Marijuana Vs. Alcohol

The marijuana lobbyists want to “mainstream” marijuana and call for its regulation to be like alcohol.  Let’s make it equal to alcohol, they say.   Why are they asking for addiction equality?

When they compare its illegal status to alcohol, they don’t mention that Alcoholics Anonymous was founded in 1935, the year after a 13-year Prohibition era ended.  When the marijuana community decries the nationwide prohibition of marijuana in 1937, they forget to mention that it happened much earlier, state-by-state, 1911 in MA, 1913 in CA, 1914 in NY, etc.

These same marijuana lobbyists keep suggesting that people who drink too much booze or take pain pills should switch to marijuana.   As much as addiction is hard to overcome, the suggestion of substituting one addiction or bad habit for another can just get you back to square one.

Why are we making a second vice, pot, totally legit for those 21 and over while keeping it illegal for those under 21? The minimum age for alcohol purchase is 21, yet the US already has a problem with underage drinking. Why duplicate this problem with marijuana?

The only obvious reason is that there is a business and a marijuana industry that wants to make profits.  Like with alcohol and tobacco, 80% of those profits will come from those who are addicted or over-indulgent.  The growing industry wants and needs to get young users to keep a steady stream of buyers; the younger they start, the greater likelihood of getting hooked.

An experiment with lowering the beer and wine age to 18 in much of the US in the 1970s did not work.  The national law needed to be changed back to age 21.  Elsewhere teens do not go to the extremes that are common to American culture.  We simply are not a modest or temperate culture, like the Netherlands.

The sales pitch of the marijuana lobby:

“Wouldn’t you rather have your teenage son driving stoned, rather than drunk?”  Both practices are very dangerous, and even more dangerous when stoned and drunk at the same time.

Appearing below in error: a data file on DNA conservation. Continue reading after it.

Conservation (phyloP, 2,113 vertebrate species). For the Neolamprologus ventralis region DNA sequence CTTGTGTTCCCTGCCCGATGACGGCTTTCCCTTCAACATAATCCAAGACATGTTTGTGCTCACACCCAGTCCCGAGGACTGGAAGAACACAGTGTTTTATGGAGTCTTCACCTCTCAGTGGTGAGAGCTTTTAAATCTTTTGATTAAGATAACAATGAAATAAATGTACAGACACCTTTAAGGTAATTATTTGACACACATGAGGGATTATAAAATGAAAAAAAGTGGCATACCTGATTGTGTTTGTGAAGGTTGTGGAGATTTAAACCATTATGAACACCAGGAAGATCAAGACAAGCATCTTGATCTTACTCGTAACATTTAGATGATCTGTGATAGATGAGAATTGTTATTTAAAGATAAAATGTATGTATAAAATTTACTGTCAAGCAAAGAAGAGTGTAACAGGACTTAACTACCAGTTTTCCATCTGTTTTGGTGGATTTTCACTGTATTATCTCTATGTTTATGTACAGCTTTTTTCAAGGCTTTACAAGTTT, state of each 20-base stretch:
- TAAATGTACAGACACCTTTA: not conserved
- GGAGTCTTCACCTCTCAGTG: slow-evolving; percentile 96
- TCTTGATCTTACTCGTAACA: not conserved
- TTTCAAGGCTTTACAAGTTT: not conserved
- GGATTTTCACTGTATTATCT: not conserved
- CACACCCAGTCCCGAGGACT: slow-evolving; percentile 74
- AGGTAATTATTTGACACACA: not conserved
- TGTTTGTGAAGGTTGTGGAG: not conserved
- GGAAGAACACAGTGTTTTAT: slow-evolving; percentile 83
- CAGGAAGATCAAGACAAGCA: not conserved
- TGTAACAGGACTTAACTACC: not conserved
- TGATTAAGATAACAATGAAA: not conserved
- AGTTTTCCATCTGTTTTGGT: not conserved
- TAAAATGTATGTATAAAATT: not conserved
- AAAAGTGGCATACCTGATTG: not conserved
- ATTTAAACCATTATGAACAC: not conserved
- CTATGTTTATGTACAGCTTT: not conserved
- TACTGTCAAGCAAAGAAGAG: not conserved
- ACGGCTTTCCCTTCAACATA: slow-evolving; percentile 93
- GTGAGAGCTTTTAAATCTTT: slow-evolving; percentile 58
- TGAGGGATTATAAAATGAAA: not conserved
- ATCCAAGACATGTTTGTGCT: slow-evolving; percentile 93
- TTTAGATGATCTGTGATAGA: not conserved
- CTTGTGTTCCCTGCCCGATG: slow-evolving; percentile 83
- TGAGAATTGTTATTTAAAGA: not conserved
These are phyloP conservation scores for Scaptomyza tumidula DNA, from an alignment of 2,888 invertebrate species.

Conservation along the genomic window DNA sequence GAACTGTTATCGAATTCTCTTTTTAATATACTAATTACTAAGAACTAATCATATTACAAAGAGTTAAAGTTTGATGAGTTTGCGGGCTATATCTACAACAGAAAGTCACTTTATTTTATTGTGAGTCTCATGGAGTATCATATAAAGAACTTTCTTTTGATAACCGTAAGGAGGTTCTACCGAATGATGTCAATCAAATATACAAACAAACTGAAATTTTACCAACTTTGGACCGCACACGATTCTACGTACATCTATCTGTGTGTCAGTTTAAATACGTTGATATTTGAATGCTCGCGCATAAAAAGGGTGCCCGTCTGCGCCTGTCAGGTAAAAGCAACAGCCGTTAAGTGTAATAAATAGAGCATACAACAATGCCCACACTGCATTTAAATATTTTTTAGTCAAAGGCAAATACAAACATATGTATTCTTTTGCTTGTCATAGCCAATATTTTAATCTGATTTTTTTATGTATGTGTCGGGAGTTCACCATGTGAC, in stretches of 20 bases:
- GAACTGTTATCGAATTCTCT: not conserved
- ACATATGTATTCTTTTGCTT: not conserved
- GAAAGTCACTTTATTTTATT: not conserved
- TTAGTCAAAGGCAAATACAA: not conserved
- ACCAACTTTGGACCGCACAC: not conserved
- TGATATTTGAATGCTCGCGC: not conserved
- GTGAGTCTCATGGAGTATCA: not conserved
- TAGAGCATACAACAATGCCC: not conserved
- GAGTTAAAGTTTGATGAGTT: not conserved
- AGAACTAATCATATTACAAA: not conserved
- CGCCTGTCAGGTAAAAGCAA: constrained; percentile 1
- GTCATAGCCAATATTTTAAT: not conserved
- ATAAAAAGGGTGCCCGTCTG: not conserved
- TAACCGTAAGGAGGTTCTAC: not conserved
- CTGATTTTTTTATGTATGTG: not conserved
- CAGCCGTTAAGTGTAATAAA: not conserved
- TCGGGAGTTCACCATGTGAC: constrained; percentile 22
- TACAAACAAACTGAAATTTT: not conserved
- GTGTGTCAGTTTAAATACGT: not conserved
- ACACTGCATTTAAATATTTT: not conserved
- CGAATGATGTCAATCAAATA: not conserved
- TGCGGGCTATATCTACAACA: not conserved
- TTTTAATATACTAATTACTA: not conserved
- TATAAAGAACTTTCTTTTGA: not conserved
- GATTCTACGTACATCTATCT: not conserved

“I support legalization so marijuana can be on equal footing with alcohol.”   Pot users don’t have addiction equality yet, but statistics and studies show that 9% of marijuana users will be come addicted (approximately same rate as drinkers) and that rate jumps to 17% if they begin before age 17.

“No one has ever died from marijuana.”  The advocates claimed in the campaign for legalization in Colorado and Washington.  There have since been 2 deaths in Colorado this year directly attributed edible marijuana and many child-abuse deaths caused by the parents’ usage of marijuana.

Simplistic soundbites don’t tell the whole story.   Marijuana is not safer than alcohol, but it is used less frequently by Americans than pot.   Leah Allen’s account of growing up with a marijuana-addicted father is similar to what it would be like having a chronic alcoholic dad: negligent, irresponsible, violent to the mom and prone to anger when he could not have it.

Pot users could be 7% of adult Americans, vs. at about 66% who drink.  They’re asking us to change a law for the 7%, and Parents Opposed to Pot disagrees.  More people die from alcohol because it is and has been a larger part in society.

We’re better at recognizing who might be  susceptible to alcoholism.  We have little idea who is most at risk for mental illness and other negative effects from marijuana.   Certain teens haven’t thought about it, either.  Tobacco cannot affect brain function, memory and mental health the same way marijuana can.

The risk for mental illness caused by marijuana alone is too great not to be noticed.

 

Marijuana Puts Education, Kids Futures at Risk

Heather Mizeur naively campaigned for the governorship of Maryland by supporting universal pre-Kindergarten and paying for it by legalizing marijuana.  Her support came from NORML and the marijuana industry.

What good does earlier education do for child welfare when you introduce a whole set of new problems?

Look at what is going on in Colorado and Washington, and the unusual types of child endangerment that have gone on with legalization.   Many very young children have gotten into marijuana edibles which look like cookies and candy.

“Encouraging marijuana commercialism and consumption to fund and support education are two inconsistent goals,” explained Diane Carlson, a co-founder of Bravetracks, a non-profit devoted to encouraging youth activity, employment and engagement in Colorado.  “Even before Coloradans voted in 2012 to legalize marijuana, Denver, where marijuana was first commercialized, had some of the highest youth use rates in the nation,” she said.